Number one, the challenge to create an independent politic beyond democratic and republican but to have a politics of possibility, a politics focused on common human good. Second, economic development, investment. Next, the struggle to have fair representation in the media, to stop letting the established order reduce us to mammies, minstrels and mascots, you see, and to actually insist on a different way of projecting ourselves. We've been struggling with that. Anther thing is to support public education and independent education and to insist on quality buildings, quality instructional material, faculty development. We've been struggling with teachers who have 20 year old notes, and we're not talking about African-American teachers only, we're talking about all people who teach black children. A lot of times they're incompetent and so we have to deal with that. We have poor administration in the schools. We have to also talk about creating a new tax base for the inner city.

We also argued for a stronger role for religious institutions, not just the Christian church but the Muslim mosque and the ancient Egyptian and Yoruba temple, to stand up and put forth the best of what it means to be African and human in the fullest sense, to take your own tradition and the broad ancient character of African culture and to speak a new truth and to put forth this moral vision of what this society and our community should look like.

GATES: But Maulana, what you're describing has been commonly called the crisis of black leadership. Right?

KARENGA: Yes.

GATES: How do we break through this logjam that we're in?

KARENGA: We start step by step. One of the things that people keep looking for, even the most intellectual among them, is a miracle. And I say to them only work works. In the final analysis practice.... teaches, practice proves and makes possible everything and so we have to just start and there are a lot of efforts but we keep saying we got a crisis. I don't think it's a crisis. I think that it's a challenge. I want to pose it as a historical challenge to recognize 3.14.30 our weight in history, to recognize our weight in the society and begin to craft this vision that I don't think anybody else can craft in the same way we can. This is not to put any other people down or any other group down, but I think anything that happens good for this country, black people must take a vanguard role in it or it will not work.

GATES: In retrospect, what was the civil rights revolution all about.

KARENGA: Well, first of all I think it's very important for us not to call it civil rights revolution, but to talk about it as a black freedom struggle, which had two dimensions to it. The civil rights dimension, which goes from about 1954 to 1965, and the black power movement, which is from 1965 to 1969, maybe 1970. And so what we have here is a confrontation with America. We are doing what FanLou Hamer said we should do, question America. And the most severe question is always struggle and confrontation. So the civil rights movement concentrated on desegregation. The black power movement concentrated on self determination. How to build community.

GATES: Did we win the revolution?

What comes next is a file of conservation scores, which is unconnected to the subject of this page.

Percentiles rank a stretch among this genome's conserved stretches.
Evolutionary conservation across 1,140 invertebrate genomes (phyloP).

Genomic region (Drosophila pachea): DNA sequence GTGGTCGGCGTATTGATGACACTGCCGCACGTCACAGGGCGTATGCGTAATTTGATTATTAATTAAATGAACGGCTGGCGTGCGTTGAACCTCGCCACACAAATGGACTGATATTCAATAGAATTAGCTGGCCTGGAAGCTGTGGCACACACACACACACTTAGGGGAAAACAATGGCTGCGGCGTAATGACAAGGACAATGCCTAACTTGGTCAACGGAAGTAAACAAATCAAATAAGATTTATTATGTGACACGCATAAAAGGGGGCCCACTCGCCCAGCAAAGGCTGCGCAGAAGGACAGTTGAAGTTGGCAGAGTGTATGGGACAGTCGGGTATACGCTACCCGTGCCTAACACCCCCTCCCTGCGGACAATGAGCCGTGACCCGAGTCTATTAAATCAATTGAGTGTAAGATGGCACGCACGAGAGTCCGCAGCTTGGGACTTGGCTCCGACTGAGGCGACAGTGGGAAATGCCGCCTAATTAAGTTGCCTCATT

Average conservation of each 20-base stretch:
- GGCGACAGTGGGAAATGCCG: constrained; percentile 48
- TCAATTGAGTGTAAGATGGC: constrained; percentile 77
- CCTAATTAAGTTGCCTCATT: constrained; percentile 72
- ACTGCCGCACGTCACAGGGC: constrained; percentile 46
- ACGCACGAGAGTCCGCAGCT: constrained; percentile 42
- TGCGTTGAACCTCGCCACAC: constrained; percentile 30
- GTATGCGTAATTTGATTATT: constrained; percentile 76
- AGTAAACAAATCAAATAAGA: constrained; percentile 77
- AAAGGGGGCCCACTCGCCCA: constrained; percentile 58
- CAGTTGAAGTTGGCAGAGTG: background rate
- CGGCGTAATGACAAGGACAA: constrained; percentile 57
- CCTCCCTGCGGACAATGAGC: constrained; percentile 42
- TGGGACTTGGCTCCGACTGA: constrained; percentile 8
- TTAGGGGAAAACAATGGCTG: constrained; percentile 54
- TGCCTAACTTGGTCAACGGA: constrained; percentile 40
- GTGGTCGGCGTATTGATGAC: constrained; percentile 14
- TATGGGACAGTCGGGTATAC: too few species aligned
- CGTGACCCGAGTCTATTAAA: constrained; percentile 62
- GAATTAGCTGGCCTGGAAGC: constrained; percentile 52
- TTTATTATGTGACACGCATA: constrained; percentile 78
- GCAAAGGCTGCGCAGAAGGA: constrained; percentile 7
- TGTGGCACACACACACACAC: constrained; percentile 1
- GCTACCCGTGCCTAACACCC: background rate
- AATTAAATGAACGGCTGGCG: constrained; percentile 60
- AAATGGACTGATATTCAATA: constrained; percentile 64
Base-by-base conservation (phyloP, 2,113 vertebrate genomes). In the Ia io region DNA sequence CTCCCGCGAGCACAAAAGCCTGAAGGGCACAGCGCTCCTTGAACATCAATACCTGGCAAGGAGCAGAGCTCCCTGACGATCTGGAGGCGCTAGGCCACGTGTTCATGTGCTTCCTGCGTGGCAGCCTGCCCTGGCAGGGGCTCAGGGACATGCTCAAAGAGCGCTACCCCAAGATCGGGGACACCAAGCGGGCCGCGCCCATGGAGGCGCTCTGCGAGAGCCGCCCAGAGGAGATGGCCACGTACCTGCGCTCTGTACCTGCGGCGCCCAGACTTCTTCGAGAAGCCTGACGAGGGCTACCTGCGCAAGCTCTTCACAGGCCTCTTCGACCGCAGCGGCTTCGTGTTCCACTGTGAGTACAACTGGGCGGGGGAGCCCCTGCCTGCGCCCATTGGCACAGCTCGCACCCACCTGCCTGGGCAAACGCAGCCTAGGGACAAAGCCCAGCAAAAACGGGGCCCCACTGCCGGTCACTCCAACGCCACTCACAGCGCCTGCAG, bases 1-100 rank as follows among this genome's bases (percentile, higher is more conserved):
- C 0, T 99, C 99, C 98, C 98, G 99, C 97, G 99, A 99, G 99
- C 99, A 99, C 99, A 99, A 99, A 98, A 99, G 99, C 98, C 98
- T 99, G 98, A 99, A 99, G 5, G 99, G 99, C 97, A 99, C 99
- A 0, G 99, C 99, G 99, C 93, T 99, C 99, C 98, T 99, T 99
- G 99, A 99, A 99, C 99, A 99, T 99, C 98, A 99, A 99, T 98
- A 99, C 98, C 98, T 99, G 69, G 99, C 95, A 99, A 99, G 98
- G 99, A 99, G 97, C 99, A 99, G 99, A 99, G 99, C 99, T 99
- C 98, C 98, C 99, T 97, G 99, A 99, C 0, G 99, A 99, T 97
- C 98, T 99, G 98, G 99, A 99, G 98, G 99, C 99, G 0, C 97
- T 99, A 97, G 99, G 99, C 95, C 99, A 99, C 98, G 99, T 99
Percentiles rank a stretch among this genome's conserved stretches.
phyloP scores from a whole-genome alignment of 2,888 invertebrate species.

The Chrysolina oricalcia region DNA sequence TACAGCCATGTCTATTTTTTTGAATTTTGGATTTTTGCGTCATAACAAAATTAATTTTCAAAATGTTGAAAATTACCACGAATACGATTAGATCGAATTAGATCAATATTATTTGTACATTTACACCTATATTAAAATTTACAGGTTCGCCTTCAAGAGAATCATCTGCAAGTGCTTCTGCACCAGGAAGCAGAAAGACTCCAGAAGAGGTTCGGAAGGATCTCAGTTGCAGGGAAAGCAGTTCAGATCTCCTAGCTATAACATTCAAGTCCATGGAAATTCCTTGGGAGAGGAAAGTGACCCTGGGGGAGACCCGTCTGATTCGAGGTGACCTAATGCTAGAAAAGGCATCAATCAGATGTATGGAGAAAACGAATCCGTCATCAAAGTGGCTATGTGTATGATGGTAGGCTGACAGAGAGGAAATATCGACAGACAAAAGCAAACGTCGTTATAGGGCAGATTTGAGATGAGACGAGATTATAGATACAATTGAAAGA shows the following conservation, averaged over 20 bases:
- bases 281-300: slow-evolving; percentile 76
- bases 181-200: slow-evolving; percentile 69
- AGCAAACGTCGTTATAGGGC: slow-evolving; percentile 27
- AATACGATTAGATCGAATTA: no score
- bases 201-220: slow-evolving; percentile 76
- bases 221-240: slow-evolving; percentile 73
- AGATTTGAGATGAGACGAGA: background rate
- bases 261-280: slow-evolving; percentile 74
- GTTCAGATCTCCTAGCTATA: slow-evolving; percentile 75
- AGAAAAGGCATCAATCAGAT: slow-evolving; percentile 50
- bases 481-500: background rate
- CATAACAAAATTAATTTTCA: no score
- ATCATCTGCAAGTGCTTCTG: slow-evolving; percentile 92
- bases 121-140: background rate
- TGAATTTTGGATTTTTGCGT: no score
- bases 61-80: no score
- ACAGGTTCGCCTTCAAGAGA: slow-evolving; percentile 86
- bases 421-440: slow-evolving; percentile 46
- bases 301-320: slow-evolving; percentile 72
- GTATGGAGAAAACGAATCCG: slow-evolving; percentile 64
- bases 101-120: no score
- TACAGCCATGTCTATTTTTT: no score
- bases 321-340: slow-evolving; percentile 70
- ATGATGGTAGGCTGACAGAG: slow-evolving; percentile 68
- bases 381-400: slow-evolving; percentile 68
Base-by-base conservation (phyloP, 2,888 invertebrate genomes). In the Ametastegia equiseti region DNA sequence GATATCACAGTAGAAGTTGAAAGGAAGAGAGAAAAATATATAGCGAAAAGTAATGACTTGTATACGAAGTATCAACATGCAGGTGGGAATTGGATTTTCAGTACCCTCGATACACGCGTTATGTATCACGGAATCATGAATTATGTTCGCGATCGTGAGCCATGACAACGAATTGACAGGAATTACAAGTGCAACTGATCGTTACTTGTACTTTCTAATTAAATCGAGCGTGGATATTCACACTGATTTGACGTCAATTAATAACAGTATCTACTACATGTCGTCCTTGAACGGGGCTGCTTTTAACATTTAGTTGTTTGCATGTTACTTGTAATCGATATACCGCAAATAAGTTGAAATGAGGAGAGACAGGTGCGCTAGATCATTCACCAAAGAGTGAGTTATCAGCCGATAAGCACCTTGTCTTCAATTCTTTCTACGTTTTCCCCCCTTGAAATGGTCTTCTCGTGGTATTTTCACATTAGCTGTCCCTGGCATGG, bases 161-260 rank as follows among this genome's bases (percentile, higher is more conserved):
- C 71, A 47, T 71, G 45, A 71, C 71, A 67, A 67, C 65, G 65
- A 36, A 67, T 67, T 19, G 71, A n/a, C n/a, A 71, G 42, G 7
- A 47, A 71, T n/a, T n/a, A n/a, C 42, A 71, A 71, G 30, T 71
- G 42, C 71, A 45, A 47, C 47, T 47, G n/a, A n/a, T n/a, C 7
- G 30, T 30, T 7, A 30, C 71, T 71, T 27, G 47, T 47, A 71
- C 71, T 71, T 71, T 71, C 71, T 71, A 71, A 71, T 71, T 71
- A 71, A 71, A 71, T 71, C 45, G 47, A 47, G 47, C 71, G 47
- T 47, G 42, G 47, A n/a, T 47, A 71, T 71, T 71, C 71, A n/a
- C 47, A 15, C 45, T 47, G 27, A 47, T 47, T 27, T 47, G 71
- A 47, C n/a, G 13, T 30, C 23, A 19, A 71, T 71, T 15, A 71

KARENGA: Well, it really wasn't a revolution, because it was really a revolt. We did that. We actually knocked down the fundamental laws by which the state collaborated in our oppression. We did that.

But we did not build community in the way that we anticipated. And that was due to a lot of factors, of course. One of them is that the civil rights movement, which exhausted itself in its narrow goal of legal desegregation had no plan politically or economically to, in fact, build community. And we're struggling with that whole question of how to build community, and at the same time live effectively in the society of which we are fundamental part. We are the shapers of America. We're the moral vanguard. King told us that. Malcolm told us that. Ella Baker, Fannie Lou Hammer, Freddy Douglas. In this country other marginalized people, other oppressed people borrowed our moral vocabulary and our moral vision and pulls our struggle of a matter to emulate in Africa, South America, and the Chinese democratic struggle, and the struggle in eastern Europe and in the peace struggle in Palestine and Israel. They sang our songs, borrowed our moral vision, and our moral vocabulary and posed our struggle as a model.

But for some reason the leadership of our movement, especially the black middle class, but also some of the black power advocates, they actually moved away from this. They dismantled the very structures by which they made the achievements and left the community institutionally unable to define, defend, and development this instrument.

GATES: Structures such as what?

KARENGA: Well,the fundamental political organization by which we won the gains that we did. The old institutions, like the church, like the Elks, the Masons, the Eastern Star all of these groups, the fraternities, the sororities they assumed a different attitude. It was no longer an attitude of struggle where they engaged to expand the rim of freedom. They become other than what they were before. They assumed that they had won more than they had won. They didn't understand that the struggle is a long and difficult one and, therefore, as Cabral said given that, we should mask no difficulty, tell no lies, and claim no easy victory. And they claimed easy victory. And then they began to disestablish the very philosophy, the collective vocation we had.